Dulce Digital: An mHealth SMS-Based Intervention Improves Glycemic Control in Hispanics With Type 2 Diabetes.
Fortmann Addie L,Gallo Linda C,Garcia Maria Isabel,Taleb Mariam,Euyoque Johanna A,Clark Taylor,Skidmore Jessica,Ruiz Monica,Dharkar-Surber Sapna,Schultz James,Philis-Tsimikas Athena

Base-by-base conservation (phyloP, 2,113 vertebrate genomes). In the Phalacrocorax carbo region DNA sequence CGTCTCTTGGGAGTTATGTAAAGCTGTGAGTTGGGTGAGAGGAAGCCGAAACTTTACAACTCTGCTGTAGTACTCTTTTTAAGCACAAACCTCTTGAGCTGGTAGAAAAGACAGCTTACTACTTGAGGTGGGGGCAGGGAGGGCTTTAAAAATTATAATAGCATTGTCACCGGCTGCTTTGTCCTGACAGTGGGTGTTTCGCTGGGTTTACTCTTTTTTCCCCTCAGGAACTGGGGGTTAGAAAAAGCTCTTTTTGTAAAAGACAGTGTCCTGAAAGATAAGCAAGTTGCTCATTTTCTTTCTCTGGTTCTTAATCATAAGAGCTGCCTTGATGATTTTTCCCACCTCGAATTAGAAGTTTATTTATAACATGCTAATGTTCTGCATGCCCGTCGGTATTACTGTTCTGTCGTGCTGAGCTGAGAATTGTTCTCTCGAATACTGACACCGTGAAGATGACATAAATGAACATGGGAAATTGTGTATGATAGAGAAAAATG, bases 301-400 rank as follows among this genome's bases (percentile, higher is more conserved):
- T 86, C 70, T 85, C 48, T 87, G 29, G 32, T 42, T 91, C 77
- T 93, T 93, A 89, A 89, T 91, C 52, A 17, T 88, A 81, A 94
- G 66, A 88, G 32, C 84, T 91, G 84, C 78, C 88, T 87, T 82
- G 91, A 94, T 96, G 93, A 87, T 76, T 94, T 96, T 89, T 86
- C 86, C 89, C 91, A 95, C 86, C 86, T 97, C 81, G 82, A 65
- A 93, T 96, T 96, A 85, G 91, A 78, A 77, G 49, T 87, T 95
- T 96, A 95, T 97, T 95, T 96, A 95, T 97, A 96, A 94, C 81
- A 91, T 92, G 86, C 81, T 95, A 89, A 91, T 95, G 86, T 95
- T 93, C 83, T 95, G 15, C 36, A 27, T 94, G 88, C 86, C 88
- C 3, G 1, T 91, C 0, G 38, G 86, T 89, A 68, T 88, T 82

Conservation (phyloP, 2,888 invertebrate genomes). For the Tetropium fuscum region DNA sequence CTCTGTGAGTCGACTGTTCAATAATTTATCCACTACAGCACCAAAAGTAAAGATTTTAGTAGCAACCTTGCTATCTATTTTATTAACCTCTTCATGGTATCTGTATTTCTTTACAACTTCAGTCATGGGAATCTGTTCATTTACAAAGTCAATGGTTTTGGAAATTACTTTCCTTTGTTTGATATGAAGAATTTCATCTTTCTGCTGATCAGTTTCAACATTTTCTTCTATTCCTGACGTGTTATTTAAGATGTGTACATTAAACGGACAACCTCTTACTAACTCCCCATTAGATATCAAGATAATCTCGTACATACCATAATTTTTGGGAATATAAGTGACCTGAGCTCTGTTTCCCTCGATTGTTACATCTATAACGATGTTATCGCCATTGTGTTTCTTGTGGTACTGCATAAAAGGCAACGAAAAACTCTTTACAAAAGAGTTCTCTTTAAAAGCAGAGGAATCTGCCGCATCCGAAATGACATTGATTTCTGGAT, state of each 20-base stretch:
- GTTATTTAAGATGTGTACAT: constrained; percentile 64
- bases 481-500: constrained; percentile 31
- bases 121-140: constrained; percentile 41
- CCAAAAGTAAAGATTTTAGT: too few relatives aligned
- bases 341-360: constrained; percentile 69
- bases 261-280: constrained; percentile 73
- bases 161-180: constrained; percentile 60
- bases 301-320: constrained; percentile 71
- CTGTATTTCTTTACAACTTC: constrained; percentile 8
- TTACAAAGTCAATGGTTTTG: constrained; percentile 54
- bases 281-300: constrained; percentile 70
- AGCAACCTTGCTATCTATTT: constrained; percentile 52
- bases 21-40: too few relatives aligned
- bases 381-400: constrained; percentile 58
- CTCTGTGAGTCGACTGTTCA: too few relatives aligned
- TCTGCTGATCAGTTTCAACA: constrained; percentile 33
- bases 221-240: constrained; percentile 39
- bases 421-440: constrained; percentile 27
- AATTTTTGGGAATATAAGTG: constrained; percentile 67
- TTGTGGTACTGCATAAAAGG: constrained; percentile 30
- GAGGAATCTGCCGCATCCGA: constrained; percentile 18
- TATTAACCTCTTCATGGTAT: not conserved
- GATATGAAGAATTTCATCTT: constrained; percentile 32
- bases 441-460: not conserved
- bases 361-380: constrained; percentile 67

OBJECTIVE:Type 2 diabetes is growing in epidemic proportions and disproportionately affects lower-income, diverse communities. Text messaging may provide one of the most rapid methods to overcome the "digital divide" to improve care. RESEARCH DESIGN AND METHODS:A randomized, nonblinded, parallel-groups clinical trial design allocated = 126 low-income, Hispanic participants with poorly controlled type 2 diabetes to receive the Dulce Digital intervention or usual care (UC). Dulce Digital participants received up to three motivational, educational, and/or call-to-action text messages per day over 6 months. The primary outcome was HbA; lipids, blood pressure, and BMI were secondary outcomes. Satisfaction and acceptability were evaluated via focus groups and self-report survey items. RESULTS:The majority of patients were middle-aged (mean age 48.43 years, SD 9.80), female (75%), born in Mexico (91%), and uninsured (75%) and reported less than a ninth-grade education level (73%) and mean baseline HbA 9.5% (80 mmol/mol), SD 1.3, and fasting plasma glucose 187.17 mg/dL, SD 64.75. A statistically significant time-by-group interaction effect indicated that the Dulce Digital group achieved a significantly greater reduction in HbA over time compared with UC ( = 0.03). No statistically significant effects were observed for secondary clinical indicators. The number of blood glucose values texted in by participants was a statistically significant predictor of month 6 HbA ( < 0.05). Satisfaction and acceptability ratings for the Dulce Digital intervention were high. CONCLUSIONS:Use of a simple, low-cost text messaging program was found to be highly acceptable in this sample of high-risk, Hispanic individuals with type 2 diabetes and resulted in greater improvement in glycemic control compared with UC.